An examination in Irish forms part of the entrance examination. Not only does this examination give an insight into the standard of Irish of incoming first year students but it also makes it known that Irish has a high standing in the school and that it is recognised as one of the principal subjects to be studied.


Reports of the main examinations, whether they are house examinations or preliminary examinations, are sent home. This is a worthwhile practice as it keeps teachers, parents/guardians informed about the progress being made.


Summary of main findings and recommendations


The following are the main strengths identified in the evaluation:


·         This is a school in which Irish has a high standing and in which Irish is recognised as an integral part of the school’s identity.

·         The school management gives great support to Irish, particularly in the areas of timetabling, development and extension of resources and extra-curricular activities.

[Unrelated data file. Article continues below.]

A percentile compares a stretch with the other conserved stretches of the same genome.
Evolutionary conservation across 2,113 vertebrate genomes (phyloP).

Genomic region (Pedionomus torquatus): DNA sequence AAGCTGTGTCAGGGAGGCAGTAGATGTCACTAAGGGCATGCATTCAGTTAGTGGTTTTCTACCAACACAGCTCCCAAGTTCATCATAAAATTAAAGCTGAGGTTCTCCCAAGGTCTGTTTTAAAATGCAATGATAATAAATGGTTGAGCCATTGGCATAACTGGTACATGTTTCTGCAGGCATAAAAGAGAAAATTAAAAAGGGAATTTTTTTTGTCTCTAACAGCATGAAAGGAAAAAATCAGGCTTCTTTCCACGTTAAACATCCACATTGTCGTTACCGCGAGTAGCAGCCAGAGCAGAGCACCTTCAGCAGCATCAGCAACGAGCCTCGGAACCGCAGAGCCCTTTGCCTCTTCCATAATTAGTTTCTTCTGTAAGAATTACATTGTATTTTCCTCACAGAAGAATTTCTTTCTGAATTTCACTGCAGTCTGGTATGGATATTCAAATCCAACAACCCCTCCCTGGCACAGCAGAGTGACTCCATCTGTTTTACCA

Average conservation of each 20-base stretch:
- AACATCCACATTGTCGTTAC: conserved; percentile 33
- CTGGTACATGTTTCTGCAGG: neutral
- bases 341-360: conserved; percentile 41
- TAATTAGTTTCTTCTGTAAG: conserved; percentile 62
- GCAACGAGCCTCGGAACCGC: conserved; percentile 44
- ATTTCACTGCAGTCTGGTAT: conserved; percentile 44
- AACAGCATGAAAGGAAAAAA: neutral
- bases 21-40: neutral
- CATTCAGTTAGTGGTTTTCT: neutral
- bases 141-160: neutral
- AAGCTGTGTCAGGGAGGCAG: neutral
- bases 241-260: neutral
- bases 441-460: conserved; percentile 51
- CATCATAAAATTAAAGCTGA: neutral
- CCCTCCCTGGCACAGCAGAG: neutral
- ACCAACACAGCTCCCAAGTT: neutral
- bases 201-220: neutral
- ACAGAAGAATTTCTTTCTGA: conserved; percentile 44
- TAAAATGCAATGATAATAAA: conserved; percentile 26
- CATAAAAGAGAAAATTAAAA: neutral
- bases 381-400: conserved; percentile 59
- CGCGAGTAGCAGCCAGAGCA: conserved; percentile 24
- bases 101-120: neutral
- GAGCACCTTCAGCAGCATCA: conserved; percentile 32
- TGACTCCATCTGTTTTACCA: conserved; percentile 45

·         Teachers have put considerable effort into the subject planning process and it is evident that much thought has been given to learning objectives.

·         It is with enthusiasm and with interest that both teachers and students undertake their responsibilities. The result of this can be seen in the standard of Irish whether it be in oral or written skills.

·         Lessons were conducted through the medium of Irish and great praise is due to the students for the sincere effort they put into speaking Irish.

·         In general, a wide range of activities was undertaken during the lessons which added greatly to the effectiveness of the teaching and the learning.

·         The school has an assessment system that assesses the progress of the students and through which contact is made with parents/guardians.



As a means of building on these strengths and to address areas for development, the following key recommendations are made:


·         It is recommended that all students have some contact with the Irish language during their schooling.

·         It is recommended that the teachers of Irish extend the cooperative planning process and that they would focus primarily on two specific aspects: differentiated learning in the mixed ability classes and the design of a language programme for the transition year.

·         It is recommended that language skills be included in the house examinations.


Post-evaluation meetings were held with the teachers of Irish and with the principal at the conclusion of the evaluation when the draft findings and recommendations of the evaluation were presented and discussed.